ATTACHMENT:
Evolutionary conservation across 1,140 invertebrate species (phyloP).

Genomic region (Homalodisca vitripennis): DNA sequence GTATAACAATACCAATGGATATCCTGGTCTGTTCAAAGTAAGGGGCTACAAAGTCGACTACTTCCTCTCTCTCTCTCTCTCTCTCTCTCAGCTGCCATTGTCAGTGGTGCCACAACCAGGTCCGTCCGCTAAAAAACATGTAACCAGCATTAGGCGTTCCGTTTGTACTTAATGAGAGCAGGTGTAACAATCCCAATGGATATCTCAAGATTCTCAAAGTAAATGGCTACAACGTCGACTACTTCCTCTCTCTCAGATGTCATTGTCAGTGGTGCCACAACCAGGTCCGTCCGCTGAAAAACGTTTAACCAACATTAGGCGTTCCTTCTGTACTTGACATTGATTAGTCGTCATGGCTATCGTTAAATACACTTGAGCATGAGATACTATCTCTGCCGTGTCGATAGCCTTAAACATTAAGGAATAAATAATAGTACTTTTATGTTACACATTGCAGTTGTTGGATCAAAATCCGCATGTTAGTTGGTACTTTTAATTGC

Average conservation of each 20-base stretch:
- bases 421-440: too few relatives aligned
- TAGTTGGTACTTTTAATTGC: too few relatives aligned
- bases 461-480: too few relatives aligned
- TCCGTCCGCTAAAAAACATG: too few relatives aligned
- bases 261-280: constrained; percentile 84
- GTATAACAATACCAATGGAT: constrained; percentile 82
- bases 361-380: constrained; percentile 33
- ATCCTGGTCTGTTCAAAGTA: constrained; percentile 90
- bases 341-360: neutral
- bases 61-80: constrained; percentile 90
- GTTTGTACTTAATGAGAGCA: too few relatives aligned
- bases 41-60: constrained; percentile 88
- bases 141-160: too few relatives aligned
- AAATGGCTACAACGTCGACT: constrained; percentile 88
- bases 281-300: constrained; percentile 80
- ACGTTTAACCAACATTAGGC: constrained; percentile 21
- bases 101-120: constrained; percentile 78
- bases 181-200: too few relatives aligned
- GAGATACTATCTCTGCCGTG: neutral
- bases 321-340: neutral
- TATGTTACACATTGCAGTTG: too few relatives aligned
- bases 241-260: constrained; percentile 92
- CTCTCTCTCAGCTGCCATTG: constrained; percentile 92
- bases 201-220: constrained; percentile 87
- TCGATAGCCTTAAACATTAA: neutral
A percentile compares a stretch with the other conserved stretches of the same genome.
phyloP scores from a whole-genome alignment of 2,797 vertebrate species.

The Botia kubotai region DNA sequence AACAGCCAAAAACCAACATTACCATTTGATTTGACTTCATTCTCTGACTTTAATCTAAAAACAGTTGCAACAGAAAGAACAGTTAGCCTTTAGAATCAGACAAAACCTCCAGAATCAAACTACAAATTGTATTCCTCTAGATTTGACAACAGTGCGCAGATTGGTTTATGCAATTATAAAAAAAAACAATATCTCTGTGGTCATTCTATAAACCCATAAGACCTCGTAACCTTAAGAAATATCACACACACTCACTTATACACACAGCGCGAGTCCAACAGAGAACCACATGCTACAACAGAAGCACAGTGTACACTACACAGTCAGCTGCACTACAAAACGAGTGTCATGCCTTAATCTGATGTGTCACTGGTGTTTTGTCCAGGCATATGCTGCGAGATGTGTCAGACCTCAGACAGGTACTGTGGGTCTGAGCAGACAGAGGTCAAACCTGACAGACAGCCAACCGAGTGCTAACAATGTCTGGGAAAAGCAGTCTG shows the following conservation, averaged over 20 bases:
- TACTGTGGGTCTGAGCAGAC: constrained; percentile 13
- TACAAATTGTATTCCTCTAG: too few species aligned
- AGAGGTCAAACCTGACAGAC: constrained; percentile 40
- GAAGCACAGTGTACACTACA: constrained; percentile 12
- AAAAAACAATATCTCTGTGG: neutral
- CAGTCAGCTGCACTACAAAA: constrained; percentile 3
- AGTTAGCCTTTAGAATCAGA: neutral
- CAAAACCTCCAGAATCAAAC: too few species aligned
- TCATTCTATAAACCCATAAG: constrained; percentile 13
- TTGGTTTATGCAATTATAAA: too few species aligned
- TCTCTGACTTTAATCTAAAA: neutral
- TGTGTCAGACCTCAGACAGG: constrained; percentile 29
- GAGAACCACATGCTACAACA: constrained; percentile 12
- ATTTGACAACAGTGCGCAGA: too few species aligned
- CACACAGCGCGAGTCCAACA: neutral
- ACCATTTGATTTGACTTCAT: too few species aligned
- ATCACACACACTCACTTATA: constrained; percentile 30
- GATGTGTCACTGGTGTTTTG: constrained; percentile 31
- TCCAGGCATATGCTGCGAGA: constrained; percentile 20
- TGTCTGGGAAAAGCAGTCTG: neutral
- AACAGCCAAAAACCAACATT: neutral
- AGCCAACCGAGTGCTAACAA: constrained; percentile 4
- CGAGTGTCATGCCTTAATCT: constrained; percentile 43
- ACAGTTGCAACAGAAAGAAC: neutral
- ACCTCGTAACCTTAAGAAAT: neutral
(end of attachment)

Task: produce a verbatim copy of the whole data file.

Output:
Evolutionary conservation across 1,140 invertebrate species (phyloP).

Genomic region (Homalodisca vitripennis): DNA sequence GTATAACAATACCAATGGATATCCTGGTCTGTTCAAAGTAAGGGGCTACAAAGTCGACTACTTCCTCTCTCTCTCTCTCTCTCTCTCTCAGCTGCCATTGTCAGTGGTGCCACAACCAGGTCCGTCCGCTAAAAAACATGTAACCAGCATTAGGCGTTCCGTTTGTACTTAATGAGAGCAGGTGTAACAATCCCAATGGATATCTCAAGATTCTCAAAGTAAATGGCTACAACGTCGACTACTTCCTCTCTCTCAGATGTCATTGTCAGTGGTGCCACAACCAGGTCCGTCCGCTGAAAAACGTTTAACCAACATTAGGCGTTCCTTCTGTACTTGACATTGATTAGTCGTCATGGCTATCGTTAAATACACTTGAGCATGAGATACTATCTCTGCCGTGTCGATAGCCTTAAACATTAAGGAATAAATAATAGTACTTTTATGTTACACATTGCAGTTGTTGGATCAAAATCCGCATGTTAGTTGGTACTTTTAATTGC

Average conservation of each 20-base stretch:
- bases 421-440: too few relatives aligned
- TAGTTGGTACTTTTAATTGC: too few relatives aligned
- bases 461-480: too few relatives aligned
- TCCGTCCGCTAAAAAACATG: too few relatives aligned
- bases 261-280: constrained; percentile 84
- GTATAACAATACCAATGGAT: constrained; percentile 82
- bases 361-380: constrained; percentile 33
- ATCCTGGTCTGTTCAAAGTA: constrained; percentile 90
- bases 341-360: neutral
- bases 61-80: constrained; percentile 90
- GTTTGTACTTAATGAGAGCA: too few relatives aligned
- bases 41-60: constrained; percentile 88
- bases 141-160: too few relatives aligned
- AAATGGCTACAACGTCGACT: constrained; percentile 88
- bases 281-300: constrained; percentile 80
- ACGTTTAACCAACATTAGGC: constrained; percentile 21
- bases 101-120: constrained; percentile 78
- bases 181-200: too few relatives aligned
- GAGATACTATCTCTGCCGTG: neutral
- bases 321-340: neutral
- TATGTTACACATTGCAGTTG: too few relatives aligned
- bases 241-260: constrained; percentile 92
- CTCTCTCTCAGCTGCCATTG: constrained; percentile 92
- bases 201-220: constrained; percentile 87
- TCGATAGCCTTAAACATTAA: neutral
A percentile compares a stretch with the other conserved stretches of the same genome.
phyloP scores from a whole-genome alignment of 2,797 vertebrate species.

The Botia kubotai region DNA sequence AACAGCCAAAAACCAACATTACCATTTGATTTGACTTCATTCTCTGACTTTAATCTAAAAACAGTTGCAACAGAAAGAACAGTTAGCCTTTAGAATCAGACAAAACCTCCAGAATCAAACTACAAATTGTATTCCTCTAGATTTGACAACAGTGCGCAGATTGGTTTATGCAATTATAAAAAAAAACAATATCTCTGTGGTCATTCTATAAACCCATAAGACCTCGTAACCTTAAGAAATATCACACACACTCACTTATACACACAGCGCGAGTCCAACAGAGAACCACATGCTACAACAGAAGCACAGTGTACACTACACAGTCAGCTGCACTACAAAACGAGTGTCATGCCTTAATCTGATGTGTCACTGGTGTTTTGTCCAGGCATATGCTGCGAGATGTGTCAGACCTCAGACAGGTACTGTGGGTCTGAGCAGACAGAGGTCAAACCTGACAGACAGCCAACCGAGTGCTAACAATGTCTGGGAAAAGCAGTCTG shows the following conservation, averaged over 20 bases:
- TACTGTGGGTCTGAGCAGAC: constrained; percentile 13
- TACAAATTGTATTCCTCTAG: too few species aligned
- AGAGGTCAAACCTGACAGAC: constrained; percentile 40
- GAAGCACAGTGTACACTACA: constrained; percentile 12
- AAAAAACAATATCTCTGTGG: neutral
- CAGTCAGCTGCACTACAAAA: constrained; percentile 3
- AGTTAGCCTTTAGAATCAGA: neutral
- CAAAACCTCCAGAATCAAAC: too few species aligned
- TCATTCTATAAACCCATAAG: constrained; percentile 13
- TTGGTTTATGCAATTATAAA: too few species aligned
- TCTCTGACTTTAATCTAAAA: neutral
- TGTGTCAGACCTCAGACAGG: constrained; percentile 29
- GAGAACCACATGCTACAACA: constrained; percentile 12
- ATTTGACAACAGTGCGCAGA: too few species aligned
- CACACAGCGCGAGTCCAACA: neutral
- ACCATTTGATTTGACTTCAT: too few species aligned
- ATCACACACACTCACTTATA: constrained; percentile 30
- GATGTGTCACTGGTGTTTTG: constrained; percentile 31
- TCCAGGCATATGCTGCGAGA: constrained; percentile 20
- TGTCTGGGAAAAGCAGTCTG: neutral
- AACAGCCAAAAACCAACATT: neutral
- AGCCAACCGAGTGCTAACAA: constrained; percentile 4
- CGAGTGTCATGCCTTAATCT: constrained; percentile 43
- ACAGTTGCAACAGAAAGAAC: neutral
- ACCTCGTAACCTTAAGAAAT: neutral